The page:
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Sustainability in retail: a deep dive into the lesser known initiatives

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Sustainability is a growing concern across the globe. The United Nations has emphasized the criticality of the 2030 sustainability deadline’s impact on humanity. The environmental impact of the retail industry is under fire as calls for greater retail sustainability are being made. Around the world, 85% of consumers’ have intentionally shifted towards being more sustainable in their purchases. And, over a third of consumers across the globe are willing to pay more for sustainable products. Retailers need to take heed and treat sustainability as the expectation it is, rather than the exception, going forward.

A growing number of companies in the consumer industry are beginning to understand their impact 86% of industry CxOs believe that, with immediate action, they can limit their impact on the environment. However, the progress being made is still not fast enough to reach the 2030 goal. The systemic change needed within the industry doesn’t happen overnight. Handling sustainability initiatives isn’t a linear process. It requires some thinking outside the box of the typical concerns in order to be more achievable. 

We will look at four lesser known strategies that retailers can leverage to increase their sustainability efforts.

Avoid overproduction by making inventory available from anywhere 

Overproduction undeniably contributes to global issues with pollution from emissions and waste. In the US alone, the fashion industry is responsible for 11.3 million tons of textile waste per year (that’s enough for 31 empire state buildings). Yet, the number of garments produced annually has doubled since 2000 and exceeded 100 billion for the first time in 2014. But even with an inventory this massive, 30% of the clothes produced are never sold and are either burned or destroyed, which has a significant impact on the climate. But for retailers, reducing their production impacts both the business’ ability to push the needle and the availability of items for customers. How can you make sure you have items ready to go with a decreased supply?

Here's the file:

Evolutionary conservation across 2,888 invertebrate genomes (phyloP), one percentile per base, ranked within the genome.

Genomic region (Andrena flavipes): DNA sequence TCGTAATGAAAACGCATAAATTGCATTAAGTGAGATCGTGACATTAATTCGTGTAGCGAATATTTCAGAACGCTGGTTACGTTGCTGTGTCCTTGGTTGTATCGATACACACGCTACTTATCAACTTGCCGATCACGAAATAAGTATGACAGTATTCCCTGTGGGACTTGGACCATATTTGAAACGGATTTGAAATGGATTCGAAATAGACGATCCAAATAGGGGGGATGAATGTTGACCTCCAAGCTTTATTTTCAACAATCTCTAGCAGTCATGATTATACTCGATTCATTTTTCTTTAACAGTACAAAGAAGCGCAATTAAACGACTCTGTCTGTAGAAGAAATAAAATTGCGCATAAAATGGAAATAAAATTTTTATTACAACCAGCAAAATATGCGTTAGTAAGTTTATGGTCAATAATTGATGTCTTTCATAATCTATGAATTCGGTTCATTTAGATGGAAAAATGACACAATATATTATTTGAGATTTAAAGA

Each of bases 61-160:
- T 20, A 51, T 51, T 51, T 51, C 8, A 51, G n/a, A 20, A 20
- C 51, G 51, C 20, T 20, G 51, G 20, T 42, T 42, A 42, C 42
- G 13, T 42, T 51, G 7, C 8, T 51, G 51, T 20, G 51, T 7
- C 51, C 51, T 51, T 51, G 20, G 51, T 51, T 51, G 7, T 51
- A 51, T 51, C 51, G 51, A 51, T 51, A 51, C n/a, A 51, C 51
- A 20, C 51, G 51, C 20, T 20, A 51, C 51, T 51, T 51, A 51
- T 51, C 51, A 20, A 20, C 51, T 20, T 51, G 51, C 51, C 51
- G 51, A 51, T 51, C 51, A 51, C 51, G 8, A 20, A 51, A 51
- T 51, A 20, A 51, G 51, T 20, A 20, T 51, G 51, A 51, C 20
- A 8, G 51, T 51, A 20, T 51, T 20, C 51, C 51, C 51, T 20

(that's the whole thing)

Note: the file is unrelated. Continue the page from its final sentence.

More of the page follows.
Not every item needs to be physically at every location, but every associate needs to be able to access and sell all the products across locations and channels. A silk shirt might do better in Miami than New York, but stores in New York still need to be able to sell it to customers who want it and get it into their hands efficiently. Some retailers offer specialized selections of inventory at different locations, others rely on ecommerce to extend the products and variations available in store. In either case, it’s critical to enable associates to see the complete inventory across locations and channels, share product details and images with the customer, and make the sale regardless of where the product is located. 

Reduce returns to reduce transportation emissions and waste